Clinical experience reveals that pain at the base of the head with ear ache is usually caused by two other trigger points. By lifting our chin out to, for instance, study a computer screen, the atlas is wedged forward that creates trigger points in semispinalis capitis and either the medial pterygoid or masseter. This is a problem particularly when we jut our chin with a slight twist to activate sternocleidomastoid as well. Check out these links to see if this is really the pattern you’re looking for.
This is one of the trigger points that refers a pattern of parasympathetic phenomena. That means that instead of pain, we get an irritated organ. In this case, an earache.
People with this headache come in and complain of the ache in the back of their head. They often tell me that they’ve had an earache. This seldom occurs by itself and usually involves working with a number of joints and muscles at the top of the neck.
There are a few headaches that create pain at the base of the head but they all seem to be connected to an atlas that is stuck. As part of connecting the problem to the muscle with NMT assessment, I ask to be specific about where the real target is located and to understand the consistency of trigger point patterns.
Because the atlas is heavily involved in tilting the head in a “yes” nod, you’d think this was mostly caused by the strain or repetition while tilting your head. Usually, that tilting happens with a twist, which bumps that atlas more to one side. The gal in this picture that is talking on her cell while applying make-up and driving might just create this problem.
More commonly, this comes from muscles that tighten to protect swallowing with an irritated throat. That’s right, trigger points protect more than just joints. A headache and ear problem from a “stuck” trigger point may continue for a while after a sore throat is gone. Relieving the trigger point and getting the atlas back in place while the throat is still sore consistently speeds the recovery when the throat and ear are still irritated. Your NMT may not see you, however, while you are contagious.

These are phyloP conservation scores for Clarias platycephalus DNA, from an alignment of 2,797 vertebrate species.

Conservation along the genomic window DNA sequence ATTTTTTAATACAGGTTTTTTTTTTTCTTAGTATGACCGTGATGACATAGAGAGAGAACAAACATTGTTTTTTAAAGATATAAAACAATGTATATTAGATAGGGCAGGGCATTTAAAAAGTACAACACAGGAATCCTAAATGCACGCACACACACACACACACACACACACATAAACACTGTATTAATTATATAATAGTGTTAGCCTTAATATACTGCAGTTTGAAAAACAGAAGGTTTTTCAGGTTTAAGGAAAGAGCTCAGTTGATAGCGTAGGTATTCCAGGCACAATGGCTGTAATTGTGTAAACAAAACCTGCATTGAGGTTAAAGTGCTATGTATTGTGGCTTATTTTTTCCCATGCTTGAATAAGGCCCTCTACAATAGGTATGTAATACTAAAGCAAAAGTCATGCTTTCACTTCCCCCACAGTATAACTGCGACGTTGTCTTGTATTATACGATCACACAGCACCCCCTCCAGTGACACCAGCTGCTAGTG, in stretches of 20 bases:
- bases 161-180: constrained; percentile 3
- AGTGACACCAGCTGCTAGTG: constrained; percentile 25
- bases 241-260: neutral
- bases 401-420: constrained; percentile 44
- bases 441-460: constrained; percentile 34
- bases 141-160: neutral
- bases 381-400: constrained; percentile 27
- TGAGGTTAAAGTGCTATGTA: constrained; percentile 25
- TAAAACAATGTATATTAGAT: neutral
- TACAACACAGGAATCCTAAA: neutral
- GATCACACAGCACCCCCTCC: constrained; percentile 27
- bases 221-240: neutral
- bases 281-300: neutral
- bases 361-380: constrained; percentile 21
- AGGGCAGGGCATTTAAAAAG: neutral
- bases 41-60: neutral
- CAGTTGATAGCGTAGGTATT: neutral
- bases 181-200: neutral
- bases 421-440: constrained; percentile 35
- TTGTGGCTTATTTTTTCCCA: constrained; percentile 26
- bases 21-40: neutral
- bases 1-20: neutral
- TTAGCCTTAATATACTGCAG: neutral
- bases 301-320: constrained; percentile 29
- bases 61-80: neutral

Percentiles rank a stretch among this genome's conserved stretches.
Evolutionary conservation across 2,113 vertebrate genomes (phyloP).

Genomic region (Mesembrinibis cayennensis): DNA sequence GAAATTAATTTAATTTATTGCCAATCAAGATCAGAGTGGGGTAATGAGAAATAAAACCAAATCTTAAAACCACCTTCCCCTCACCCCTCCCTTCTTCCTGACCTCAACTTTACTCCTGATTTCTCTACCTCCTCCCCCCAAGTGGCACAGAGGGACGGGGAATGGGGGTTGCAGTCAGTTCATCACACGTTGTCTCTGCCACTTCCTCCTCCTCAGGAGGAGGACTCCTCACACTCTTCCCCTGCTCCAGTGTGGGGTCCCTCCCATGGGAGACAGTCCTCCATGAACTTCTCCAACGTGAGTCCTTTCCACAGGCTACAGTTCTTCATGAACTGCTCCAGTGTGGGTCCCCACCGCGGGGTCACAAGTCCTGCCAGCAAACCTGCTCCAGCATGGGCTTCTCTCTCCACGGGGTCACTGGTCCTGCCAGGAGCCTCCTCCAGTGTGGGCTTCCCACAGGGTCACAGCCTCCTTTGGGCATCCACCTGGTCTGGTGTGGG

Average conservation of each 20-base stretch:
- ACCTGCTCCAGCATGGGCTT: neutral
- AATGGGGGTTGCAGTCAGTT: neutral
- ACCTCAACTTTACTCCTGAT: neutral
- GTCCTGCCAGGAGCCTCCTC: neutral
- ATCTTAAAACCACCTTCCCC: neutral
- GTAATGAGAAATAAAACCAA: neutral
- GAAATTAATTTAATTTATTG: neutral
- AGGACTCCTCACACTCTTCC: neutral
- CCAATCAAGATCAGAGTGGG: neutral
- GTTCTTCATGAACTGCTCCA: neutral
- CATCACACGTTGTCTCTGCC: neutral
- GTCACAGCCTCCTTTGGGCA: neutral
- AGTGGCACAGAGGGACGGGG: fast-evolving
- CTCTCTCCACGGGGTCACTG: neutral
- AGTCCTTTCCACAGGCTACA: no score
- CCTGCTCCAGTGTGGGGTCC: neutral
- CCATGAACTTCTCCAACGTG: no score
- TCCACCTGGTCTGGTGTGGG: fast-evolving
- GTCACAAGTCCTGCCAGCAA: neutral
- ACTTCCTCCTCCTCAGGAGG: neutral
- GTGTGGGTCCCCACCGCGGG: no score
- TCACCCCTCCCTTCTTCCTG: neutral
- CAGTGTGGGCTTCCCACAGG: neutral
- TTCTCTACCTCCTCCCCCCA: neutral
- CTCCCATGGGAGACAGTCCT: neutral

The next time you have an earache and headache, try rubbing an ice cube on the front of your neck for a few seconds followed by some light stretching. It may just be some trigger point referral. Watch this video, if you’d like a few tips on how to do that.
Your NMT can help you with this headache and earache. Some of them can also release the palatini muscles in the throat that help the ears tubes to drain. I help a lot of children with earaches by working that area in the back of the neck to clear their Eustachian tubes.
Click on these categories to see if there is a referral pattern that better describes your concerns.
Actual treatment of the rectus capitis anterior can be done more easily by mobilizing the atlas from the transverse process and following up with ice and stretch. If the trigger point is more chronic and requires direct work on the muscle, more advanced intra-oral or anterior throat techniques are needed.
Tony Preston has a practice in Atlanta, Georgia where he sees clients.
He has written and taught about anatomy, trigger points and cranial therapies since the mid-90s.